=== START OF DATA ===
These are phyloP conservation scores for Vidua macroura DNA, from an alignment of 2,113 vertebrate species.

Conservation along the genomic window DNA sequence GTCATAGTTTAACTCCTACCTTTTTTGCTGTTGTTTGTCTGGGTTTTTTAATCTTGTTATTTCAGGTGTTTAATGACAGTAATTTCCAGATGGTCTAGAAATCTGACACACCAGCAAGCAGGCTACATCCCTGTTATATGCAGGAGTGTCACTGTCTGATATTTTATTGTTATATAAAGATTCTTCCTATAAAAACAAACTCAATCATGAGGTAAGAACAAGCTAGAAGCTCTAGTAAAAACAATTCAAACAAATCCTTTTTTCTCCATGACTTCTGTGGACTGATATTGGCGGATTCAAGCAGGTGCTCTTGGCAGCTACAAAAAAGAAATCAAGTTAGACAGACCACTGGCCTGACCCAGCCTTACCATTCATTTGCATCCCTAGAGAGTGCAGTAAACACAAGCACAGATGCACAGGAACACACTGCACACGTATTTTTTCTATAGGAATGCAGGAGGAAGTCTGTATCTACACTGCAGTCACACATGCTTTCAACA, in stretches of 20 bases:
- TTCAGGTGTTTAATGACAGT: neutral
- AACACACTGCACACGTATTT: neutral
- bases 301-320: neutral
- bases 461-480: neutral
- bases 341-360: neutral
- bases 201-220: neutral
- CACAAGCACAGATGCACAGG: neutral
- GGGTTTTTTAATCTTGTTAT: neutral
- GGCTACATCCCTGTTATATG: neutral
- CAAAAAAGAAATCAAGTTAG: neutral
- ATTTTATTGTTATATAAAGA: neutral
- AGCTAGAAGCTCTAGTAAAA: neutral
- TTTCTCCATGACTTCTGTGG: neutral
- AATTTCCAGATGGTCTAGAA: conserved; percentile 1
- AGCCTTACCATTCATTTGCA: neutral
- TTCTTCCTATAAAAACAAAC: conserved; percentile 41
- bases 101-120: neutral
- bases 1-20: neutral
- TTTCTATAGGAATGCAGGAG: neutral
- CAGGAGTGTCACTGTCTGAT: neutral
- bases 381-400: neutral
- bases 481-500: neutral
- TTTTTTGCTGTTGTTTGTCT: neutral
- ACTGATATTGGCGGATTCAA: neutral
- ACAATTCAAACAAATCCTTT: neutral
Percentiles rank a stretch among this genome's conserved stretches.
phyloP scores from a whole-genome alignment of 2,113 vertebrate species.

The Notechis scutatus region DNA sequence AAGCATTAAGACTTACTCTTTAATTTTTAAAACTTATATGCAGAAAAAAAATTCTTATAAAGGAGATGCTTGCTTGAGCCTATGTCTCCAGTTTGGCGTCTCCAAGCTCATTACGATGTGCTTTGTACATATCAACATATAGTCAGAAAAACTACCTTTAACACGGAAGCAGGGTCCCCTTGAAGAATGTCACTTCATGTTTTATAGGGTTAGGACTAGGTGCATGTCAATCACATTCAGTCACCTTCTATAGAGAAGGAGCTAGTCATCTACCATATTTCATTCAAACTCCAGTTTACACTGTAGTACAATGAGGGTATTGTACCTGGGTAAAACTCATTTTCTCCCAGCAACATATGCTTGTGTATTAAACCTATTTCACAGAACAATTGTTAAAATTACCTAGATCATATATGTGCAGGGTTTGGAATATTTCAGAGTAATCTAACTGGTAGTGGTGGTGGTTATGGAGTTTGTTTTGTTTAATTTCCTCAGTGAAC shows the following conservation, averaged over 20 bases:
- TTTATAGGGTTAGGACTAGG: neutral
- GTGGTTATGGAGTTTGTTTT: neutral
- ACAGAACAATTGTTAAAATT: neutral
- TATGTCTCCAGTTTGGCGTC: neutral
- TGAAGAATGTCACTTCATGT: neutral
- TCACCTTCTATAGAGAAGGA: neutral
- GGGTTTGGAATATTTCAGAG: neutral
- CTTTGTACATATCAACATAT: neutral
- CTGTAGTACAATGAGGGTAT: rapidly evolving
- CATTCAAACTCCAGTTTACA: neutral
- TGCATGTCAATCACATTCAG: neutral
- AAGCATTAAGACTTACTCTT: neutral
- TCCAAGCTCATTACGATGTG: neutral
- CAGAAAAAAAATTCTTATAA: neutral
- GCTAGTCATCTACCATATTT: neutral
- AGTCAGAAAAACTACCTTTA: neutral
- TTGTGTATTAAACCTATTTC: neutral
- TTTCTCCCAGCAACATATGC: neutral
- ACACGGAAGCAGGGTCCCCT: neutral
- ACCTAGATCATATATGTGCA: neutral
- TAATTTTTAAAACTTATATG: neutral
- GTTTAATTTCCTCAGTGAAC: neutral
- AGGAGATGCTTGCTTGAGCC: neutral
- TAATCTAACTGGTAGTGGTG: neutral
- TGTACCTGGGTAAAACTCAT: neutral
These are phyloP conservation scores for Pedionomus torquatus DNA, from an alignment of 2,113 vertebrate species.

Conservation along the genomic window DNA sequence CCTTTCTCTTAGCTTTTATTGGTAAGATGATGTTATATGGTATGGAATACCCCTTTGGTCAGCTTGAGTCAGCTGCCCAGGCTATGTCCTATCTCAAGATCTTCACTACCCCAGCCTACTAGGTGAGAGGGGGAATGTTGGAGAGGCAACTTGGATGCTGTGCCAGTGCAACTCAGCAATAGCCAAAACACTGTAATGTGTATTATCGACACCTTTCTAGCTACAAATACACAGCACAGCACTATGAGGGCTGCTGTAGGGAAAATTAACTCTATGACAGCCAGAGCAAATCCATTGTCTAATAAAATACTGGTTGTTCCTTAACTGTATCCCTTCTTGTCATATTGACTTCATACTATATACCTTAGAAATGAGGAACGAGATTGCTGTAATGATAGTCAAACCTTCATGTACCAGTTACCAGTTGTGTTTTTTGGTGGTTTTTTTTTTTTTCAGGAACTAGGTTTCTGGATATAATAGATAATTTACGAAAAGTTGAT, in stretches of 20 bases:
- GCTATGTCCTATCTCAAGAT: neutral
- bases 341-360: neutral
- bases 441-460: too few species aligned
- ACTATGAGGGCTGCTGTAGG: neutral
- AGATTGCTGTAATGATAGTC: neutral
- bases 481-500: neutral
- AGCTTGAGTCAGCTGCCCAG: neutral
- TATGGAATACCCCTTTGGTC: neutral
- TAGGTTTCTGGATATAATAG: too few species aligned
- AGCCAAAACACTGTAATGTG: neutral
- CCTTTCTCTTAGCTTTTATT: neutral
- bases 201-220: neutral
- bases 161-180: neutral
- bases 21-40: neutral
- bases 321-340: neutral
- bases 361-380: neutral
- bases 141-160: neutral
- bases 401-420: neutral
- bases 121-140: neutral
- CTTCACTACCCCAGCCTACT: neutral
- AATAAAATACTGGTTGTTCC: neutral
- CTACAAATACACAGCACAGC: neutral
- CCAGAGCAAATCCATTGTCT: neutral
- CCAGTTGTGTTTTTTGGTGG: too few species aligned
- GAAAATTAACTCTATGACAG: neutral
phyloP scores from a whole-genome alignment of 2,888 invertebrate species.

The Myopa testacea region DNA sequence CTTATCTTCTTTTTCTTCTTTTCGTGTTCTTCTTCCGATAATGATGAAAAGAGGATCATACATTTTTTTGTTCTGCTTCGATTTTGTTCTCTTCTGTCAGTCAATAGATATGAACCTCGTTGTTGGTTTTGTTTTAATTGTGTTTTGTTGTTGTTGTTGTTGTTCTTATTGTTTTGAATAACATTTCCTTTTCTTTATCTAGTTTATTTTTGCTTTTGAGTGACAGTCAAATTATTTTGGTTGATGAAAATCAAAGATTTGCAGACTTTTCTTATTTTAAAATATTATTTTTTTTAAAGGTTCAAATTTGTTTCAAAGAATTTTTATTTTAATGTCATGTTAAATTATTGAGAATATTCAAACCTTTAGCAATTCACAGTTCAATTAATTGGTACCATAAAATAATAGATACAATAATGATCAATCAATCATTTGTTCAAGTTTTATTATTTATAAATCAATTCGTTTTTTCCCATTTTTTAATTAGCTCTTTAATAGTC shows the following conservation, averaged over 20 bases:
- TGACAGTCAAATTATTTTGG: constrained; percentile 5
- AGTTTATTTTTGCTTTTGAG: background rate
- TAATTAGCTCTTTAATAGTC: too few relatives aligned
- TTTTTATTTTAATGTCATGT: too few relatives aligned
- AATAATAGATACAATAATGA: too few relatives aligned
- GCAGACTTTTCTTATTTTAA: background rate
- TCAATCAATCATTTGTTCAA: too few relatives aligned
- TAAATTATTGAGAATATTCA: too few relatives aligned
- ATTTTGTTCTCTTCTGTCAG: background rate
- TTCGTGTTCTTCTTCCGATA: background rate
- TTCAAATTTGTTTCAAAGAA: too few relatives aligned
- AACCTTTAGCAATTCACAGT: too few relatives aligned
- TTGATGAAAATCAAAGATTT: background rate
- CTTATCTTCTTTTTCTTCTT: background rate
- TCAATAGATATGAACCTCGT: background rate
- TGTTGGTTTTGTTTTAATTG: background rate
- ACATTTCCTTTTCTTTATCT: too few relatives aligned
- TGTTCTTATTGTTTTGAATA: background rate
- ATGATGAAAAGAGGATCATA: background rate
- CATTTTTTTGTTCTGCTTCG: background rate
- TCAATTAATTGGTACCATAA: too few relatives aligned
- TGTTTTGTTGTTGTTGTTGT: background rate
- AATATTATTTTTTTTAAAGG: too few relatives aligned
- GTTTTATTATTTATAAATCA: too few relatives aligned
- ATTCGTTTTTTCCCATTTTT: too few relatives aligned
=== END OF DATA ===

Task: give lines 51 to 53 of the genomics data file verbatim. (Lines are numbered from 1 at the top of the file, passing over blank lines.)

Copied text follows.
- TAATTTTTAAAACTTATATG: neutral
- GTTTAATTTCCTCAGTGAAC: neutral
- AGGAGATGCTTGCTTGAGCC: neutral